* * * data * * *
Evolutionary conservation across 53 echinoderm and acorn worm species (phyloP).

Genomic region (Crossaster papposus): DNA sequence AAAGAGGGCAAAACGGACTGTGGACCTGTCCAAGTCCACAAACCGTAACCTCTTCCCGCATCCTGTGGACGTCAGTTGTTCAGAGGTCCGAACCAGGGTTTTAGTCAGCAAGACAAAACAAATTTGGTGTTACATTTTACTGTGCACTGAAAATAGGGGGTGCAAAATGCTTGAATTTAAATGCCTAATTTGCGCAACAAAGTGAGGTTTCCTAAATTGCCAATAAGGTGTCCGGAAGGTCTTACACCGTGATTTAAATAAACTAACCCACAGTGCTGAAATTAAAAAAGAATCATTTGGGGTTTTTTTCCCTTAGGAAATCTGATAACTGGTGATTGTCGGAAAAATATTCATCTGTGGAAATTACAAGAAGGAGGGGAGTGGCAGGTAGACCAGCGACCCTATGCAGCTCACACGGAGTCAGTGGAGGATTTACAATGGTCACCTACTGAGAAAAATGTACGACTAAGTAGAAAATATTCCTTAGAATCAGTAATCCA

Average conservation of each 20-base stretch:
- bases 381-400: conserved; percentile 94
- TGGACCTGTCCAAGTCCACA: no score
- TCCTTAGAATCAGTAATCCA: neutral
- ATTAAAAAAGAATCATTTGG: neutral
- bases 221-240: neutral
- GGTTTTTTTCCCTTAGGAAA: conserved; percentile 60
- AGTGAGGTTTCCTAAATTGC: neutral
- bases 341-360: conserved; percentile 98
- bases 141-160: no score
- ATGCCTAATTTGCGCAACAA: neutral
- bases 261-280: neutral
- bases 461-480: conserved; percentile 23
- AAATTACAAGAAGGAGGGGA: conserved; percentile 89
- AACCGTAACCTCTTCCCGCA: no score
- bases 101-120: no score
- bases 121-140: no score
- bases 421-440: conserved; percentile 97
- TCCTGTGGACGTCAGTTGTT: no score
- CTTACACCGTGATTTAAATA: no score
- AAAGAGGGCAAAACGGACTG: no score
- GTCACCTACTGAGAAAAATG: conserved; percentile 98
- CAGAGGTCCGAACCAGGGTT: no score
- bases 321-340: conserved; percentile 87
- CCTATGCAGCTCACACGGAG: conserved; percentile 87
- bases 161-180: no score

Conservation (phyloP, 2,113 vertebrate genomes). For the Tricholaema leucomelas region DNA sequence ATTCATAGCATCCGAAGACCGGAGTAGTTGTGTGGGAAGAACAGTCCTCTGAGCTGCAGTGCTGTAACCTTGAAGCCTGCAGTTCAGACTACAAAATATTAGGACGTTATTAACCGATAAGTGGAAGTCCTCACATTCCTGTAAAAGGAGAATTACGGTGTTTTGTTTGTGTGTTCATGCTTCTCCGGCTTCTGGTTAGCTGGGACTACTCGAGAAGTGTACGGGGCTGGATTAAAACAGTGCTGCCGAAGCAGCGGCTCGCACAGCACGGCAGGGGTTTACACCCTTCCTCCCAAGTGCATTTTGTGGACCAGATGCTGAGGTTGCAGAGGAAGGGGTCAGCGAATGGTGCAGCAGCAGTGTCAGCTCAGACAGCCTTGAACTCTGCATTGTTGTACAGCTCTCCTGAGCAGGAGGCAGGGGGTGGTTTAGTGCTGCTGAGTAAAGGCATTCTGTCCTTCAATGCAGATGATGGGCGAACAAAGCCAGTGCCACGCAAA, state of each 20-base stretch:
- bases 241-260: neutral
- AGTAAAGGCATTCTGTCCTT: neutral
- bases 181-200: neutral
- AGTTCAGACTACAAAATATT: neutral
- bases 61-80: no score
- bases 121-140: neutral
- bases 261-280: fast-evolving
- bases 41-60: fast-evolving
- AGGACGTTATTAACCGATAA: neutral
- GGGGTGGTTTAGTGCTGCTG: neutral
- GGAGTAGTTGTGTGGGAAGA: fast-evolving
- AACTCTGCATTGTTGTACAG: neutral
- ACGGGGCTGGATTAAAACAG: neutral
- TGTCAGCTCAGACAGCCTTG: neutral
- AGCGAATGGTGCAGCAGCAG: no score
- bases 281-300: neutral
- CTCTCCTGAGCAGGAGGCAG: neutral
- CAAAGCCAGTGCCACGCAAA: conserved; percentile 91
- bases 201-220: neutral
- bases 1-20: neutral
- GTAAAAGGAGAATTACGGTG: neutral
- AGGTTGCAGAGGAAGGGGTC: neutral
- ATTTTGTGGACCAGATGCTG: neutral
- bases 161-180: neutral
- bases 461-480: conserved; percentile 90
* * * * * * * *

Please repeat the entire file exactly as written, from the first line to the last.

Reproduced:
Evolutionary conservation across 53 echinoderm and acorn worm species (phyloP).

Genomic region (Crossaster papposus): DNA sequence AAAGAGGGCAAAACGGACTGTGGACCTGTCCAAGTCCACAAACCGTAACCTCTTCCCGCATCCTGTGGACGTCAGTTGTTCAGAGGTCCGAACCAGGGTTTTAGTCAGCAAGACAAAACAAATTTGGTGTTACATTTTACTGTGCACTGAAAATAGGGGGTGCAAAATGCTTGAATTTAAATGCCTAATTTGCGCAACAAAGTGAGGTTTCCTAAATTGCCAATAAGGTGTCCGGAAGGTCTTACACCGTGATTTAAATAAACTAACCCACAGTGCTGAAATTAAAAAAGAATCATTTGGGGTTTTTTTCCCTTAGGAAATCTGATAACTGGTGATTGTCGGAAAAATATTCATCTGTGGAAATTACAAGAAGGAGGGGAGTGGCAGGTAGACCAGCGACCCTATGCAGCTCACACGGAGTCAGTGGAGGATTTACAATGGTCACCTACTGAGAAAAATGTACGACTAAGTAGAAAATATTCCTTAGAATCAGTAATCCA

Average conservation of each 20-base stretch:
- bases 381-400: conserved; percentile 94
- TGGACCTGTCCAAGTCCACA: no score
- TCCTTAGAATCAGTAATCCA: neutral
- ATTAAAAAAGAATCATTTGG: neutral
- bases 221-240: neutral
- GGTTTTTTTCCCTTAGGAAA: conserved; percentile 60
- AGTGAGGTTTCCTAAATTGC: neutral
- bases 341-360: conserved; percentile 98
- bases 141-160: no score
- ATGCCTAATTTGCGCAACAA: neutral
- bases 261-280: neutral
- bases 461-480: conserved; percentile 23
- AAATTACAAGAAGGAGGGGA: conserved; percentile 89
- AACCGTAACCTCTTCCCGCA: no score
- bases 101-120: no score
- bases 121-140: no score
- bases 421-440: conserved; percentile 97
- TCCTGTGGACGTCAGTTGTT: no score
- CTTACACCGTGATTTAAATA: no score
- AAAGAGGGCAAAACGGACTG: no score
- GTCACCTACTGAGAAAAATG: conserved; percentile 98
- CAGAGGTCCGAACCAGGGTT: no score
- bases 321-340: conserved; percentile 87
- CCTATGCAGCTCACACGGAG: conserved; percentile 87
- bases 161-180: no score

Conservation (phyloP, 2,113 vertebrate genomes). For the Tricholaema leucomelas region DNA sequence ATTCATAGCATCCGAAGACCGGAGTAGTTGTGTGGGAAGAACAGTCCTCTGAGCTGCAGTGCTGTAACCTTGAAGCCTGCAGTTCAGACTACAAAATATTAGGACGTTATTAACCGATAAGTGGAAGTCCTCACATTCCTGTAAAAGGAGAATTACGGTGTTTTGTTTGTGTGTTCATGCTTCTCCGGCTTCTGGTTAGCTGGGACTACTCGAGAAGTGTACGGGGCTGGATTAAAACAGTGCTGCCGAAGCAGCGGCTCGCACAGCACGGCAGGGGTTTACACCCTTCCTCCCAAGTGCATTTTGTGGACCAGATGCTGAGGTTGCAGAGGAAGGGGTCAGCGAATGGTGCAGCAGCAGTGTCAGCTCAGACAGCCTTGAACTCTGCATTGTTGTACAGCTCTCCTGAGCAGGAGGCAGGGGGTGGTTTAGTGCTGCTGAGTAAAGGCATTCTGTCCTTCAATGCAGATGATGGGCGAACAAAGCCAGTGCCACGCAAA, state of each 20-base stretch:
- bases 241-260: neutral
- AGTAAAGGCATTCTGTCCTT: neutral
- bases 181-200: neutral
- AGTTCAGACTACAAAATATT: neutral
- bases 61-80: no score
- bases 121-140: neutral
- bases 261-280: fast-evolving
- bases 41-60: fast-evolving
- AGGACGTTATTAACCGATAA: neutral
- GGGGTGGTTTAGTGCTGCTG: neutral
- GGAGTAGTTGTGTGGGAAGA: fast-evolving
- AACTCTGCATTGTTGTACAG: neutral
- ACGGGGCTGGATTAAAACAG: neutral
- TGTCAGCTCAGACAGCCTTG: neutral
- AGCGAATGGTGCAGCAGCAG: no score
- bases 281-300: neutral
- CTCTCCTGAGCAGGAGGCAG: neutral
- CAAAGCCAGTGCCACGCAAA: conserved; percentile 91
- bases 201-220: neutral
- bases 1-20: neutral
- GTAAAAGGAGAATTACGGTG: neutral
- AGGTTGCAGAGGAAGGGGTC: neutral
- ATTTTGTGGACCAGATGCTG: neutral
- bases 161-180: neutral
- bases 461-480: conserved; percentile 90